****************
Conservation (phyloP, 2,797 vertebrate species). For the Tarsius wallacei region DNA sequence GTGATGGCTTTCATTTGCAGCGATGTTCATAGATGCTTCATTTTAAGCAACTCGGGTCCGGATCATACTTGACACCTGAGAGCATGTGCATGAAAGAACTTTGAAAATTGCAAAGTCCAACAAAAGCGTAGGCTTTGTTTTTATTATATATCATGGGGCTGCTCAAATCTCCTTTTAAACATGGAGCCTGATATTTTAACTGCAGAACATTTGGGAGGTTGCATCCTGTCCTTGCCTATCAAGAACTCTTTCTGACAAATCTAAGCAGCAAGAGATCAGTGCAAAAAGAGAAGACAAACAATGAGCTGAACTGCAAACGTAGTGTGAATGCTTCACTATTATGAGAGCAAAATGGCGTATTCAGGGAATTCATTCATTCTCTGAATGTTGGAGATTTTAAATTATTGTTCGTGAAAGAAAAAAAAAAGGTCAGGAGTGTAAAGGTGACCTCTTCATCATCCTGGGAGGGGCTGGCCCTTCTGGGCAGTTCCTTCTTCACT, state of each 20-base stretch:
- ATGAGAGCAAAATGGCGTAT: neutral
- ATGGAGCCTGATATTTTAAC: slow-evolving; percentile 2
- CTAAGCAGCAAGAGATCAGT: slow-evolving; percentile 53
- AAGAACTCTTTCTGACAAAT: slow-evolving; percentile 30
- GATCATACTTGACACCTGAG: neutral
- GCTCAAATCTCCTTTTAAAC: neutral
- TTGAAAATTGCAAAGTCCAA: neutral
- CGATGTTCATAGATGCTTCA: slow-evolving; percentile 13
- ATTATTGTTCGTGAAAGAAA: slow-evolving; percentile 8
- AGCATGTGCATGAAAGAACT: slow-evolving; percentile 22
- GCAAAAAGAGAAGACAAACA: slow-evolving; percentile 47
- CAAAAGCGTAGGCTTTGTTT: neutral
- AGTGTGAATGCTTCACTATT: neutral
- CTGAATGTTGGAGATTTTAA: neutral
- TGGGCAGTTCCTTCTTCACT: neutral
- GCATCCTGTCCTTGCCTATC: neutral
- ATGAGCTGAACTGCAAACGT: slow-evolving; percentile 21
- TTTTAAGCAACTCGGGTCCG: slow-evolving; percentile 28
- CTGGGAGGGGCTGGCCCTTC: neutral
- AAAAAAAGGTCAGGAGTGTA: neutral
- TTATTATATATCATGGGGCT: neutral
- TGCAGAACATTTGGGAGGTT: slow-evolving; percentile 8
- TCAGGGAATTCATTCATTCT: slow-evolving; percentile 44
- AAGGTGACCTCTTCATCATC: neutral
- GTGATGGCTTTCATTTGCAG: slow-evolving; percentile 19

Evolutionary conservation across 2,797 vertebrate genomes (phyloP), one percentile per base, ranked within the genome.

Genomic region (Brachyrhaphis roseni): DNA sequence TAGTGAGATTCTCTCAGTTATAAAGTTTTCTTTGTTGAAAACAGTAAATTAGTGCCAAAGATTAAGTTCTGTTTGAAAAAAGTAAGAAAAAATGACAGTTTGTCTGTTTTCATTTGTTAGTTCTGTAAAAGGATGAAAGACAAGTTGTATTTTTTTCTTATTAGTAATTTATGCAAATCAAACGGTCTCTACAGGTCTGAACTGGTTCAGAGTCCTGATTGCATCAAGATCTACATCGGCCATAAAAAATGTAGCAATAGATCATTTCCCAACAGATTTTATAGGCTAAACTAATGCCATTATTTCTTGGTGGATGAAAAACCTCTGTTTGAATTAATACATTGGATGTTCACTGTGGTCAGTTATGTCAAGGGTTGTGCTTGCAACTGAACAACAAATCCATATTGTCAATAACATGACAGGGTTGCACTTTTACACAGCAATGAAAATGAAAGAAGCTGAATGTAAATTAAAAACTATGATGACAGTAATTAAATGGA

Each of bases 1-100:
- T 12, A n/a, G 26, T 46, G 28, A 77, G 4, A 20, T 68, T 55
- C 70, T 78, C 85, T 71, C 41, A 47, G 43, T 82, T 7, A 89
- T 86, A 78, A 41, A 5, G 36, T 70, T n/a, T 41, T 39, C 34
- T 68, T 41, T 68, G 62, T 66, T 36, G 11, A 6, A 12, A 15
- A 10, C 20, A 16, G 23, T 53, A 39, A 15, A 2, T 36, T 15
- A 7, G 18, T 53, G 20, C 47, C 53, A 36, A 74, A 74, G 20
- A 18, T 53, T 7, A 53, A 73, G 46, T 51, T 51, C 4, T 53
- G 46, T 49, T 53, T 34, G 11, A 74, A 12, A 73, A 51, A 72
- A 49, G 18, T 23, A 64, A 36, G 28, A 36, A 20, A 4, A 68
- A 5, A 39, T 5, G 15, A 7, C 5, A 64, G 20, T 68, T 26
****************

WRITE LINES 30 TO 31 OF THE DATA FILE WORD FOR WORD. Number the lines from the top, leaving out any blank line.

- T 12, A n/a, G 26, T 46, G 28, A 77, G 4, A 20, T 68, T 55
- C 70, T 78, C 85, T 71, C 41, A 47, G 43, T 82, T 7, A 89